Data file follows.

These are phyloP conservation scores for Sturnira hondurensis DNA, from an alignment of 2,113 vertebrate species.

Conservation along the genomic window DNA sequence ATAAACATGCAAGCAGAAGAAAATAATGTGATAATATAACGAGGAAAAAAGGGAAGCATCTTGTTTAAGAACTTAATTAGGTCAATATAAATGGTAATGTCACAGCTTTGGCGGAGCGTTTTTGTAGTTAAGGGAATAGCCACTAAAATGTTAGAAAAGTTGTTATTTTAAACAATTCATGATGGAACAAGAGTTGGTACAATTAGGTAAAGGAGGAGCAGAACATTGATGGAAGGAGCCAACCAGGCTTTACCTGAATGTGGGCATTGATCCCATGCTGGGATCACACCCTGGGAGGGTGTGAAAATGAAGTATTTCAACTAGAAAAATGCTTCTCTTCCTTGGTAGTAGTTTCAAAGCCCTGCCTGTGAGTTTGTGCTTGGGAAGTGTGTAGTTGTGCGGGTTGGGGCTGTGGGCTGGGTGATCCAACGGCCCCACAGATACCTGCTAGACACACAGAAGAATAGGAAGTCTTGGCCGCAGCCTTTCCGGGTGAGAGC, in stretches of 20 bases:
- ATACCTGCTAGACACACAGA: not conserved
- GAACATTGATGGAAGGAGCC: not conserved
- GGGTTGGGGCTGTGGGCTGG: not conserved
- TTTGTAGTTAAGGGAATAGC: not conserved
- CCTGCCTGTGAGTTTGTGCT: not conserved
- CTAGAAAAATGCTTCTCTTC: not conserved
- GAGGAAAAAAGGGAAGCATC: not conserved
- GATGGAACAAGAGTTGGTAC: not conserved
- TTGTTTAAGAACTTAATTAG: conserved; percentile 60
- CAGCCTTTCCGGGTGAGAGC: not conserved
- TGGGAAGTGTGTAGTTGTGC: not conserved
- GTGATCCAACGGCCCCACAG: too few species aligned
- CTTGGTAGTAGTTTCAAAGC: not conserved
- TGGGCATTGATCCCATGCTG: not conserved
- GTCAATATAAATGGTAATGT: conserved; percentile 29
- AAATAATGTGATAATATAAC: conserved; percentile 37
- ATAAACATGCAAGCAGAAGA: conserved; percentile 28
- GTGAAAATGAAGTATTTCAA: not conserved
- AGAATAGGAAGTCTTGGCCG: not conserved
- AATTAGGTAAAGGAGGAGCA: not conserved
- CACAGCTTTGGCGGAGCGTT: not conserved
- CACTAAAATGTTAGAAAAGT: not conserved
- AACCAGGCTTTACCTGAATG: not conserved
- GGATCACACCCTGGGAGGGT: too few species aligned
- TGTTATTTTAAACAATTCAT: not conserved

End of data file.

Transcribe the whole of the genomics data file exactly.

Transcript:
These are phyloP conservation scores for Sturnira hondurensis DNA, from an alignment of 2,113 vertebrate species.

Conservation along the genomic window DNA sequence ATAAACATGCAAGCAGAAGAAAATAATGTGATAATATAACGAGGAAAAAAGGGAAGCATCTTGTTTAAGAACTTAATTAGGTCAATATAAATGGTAATGTCACAGCTTTGGCGGAGCGTTTTTGTAGTTAAGGGAATAGCCACTAAAATGTTAGAAAAGTTGTTATTTTAAACAATTCATGATGGAACAAGAGTTGGTACAATTAGGTAAAGGAGGAGCAGAACATTGATGGAAGGAGCCAACCAGGCTTTACCTGAATGTGGGCATTGATCCCATGCTGGGATCACACCCTGGGAGGGTGTGAAAATGAAGTATTTCAACTAGAAAAATGCTTCTCTTCCTTGGTAGTAGTTTCAAAGCCCTGCCTGTGAGTTTGTGCTTGGGAAGTGTGTAGTTGTGCGGGTTGGGGCTGTGGGCTGGGTGATCCAACGGCCCCACAGATACCTGCTAGACACACAGAAGAATAGGAAGTCTTGGCCGCAGCCTTTCCGGGTGAGAGC, in stretches of 20 bases:
- ATACCTGCTAGACACACAGA: not conserved
- GAACATTGATGGAAGGAGCC: not conserved
- GGGTTGGGGCTGTGGGCTGG: not conserved
- TTTGTAGTTAAGGGAATAGC: not conserved
- CCTGCCTGTGAGTTTGTGCT: not conserved
- CTAGAAAAATGCTTCTCTTC: not conserved
- GAGGAAAAAAGGGAAGCATC: not conserved
- GATGGAACAAGAGTTGGTAC: not conserved
- TTGTTTAAGAACTTAATTAG: conserved; percentile 60
- CAGCCTTTCCGGGTGAGAGC: not conserved
- TGGGAAGTGTGTAGTTGTGC: not conserved
- GTGATCCAACGGCCCCACAG: too few species aligned
- CTTGGTAGTAGTTTCAAAGC: not conserved
- TGGGCATTGATCCCATGCTG: not conserved
- GTCAATATAAATGGTAATGT: conserved; percentile 29
- AAATAATGTGATAATATAAC: conserved; percentile 37
- ATAAACATGCAAGCAGAAGA: conserved; percentile 28
- GTGAAAATGAAGTATTTCAA: not conserved
- AGAATAGGAAGTCTTGGCCG: not conserved
- AATTAGGTAAAGGAGGAGCA: not conserved
- CACAGCTTTGGCGGAGCGTT: not conserved
- CACTAAAATGTTAGAAAAGT: not conserved
- AACCAGGCTTTACCTGAATG: not conserved
- GGATCACACCCTGGGAGGGT: too few species aligned
- TGTTATTTTAAACAATTCAT: not conserved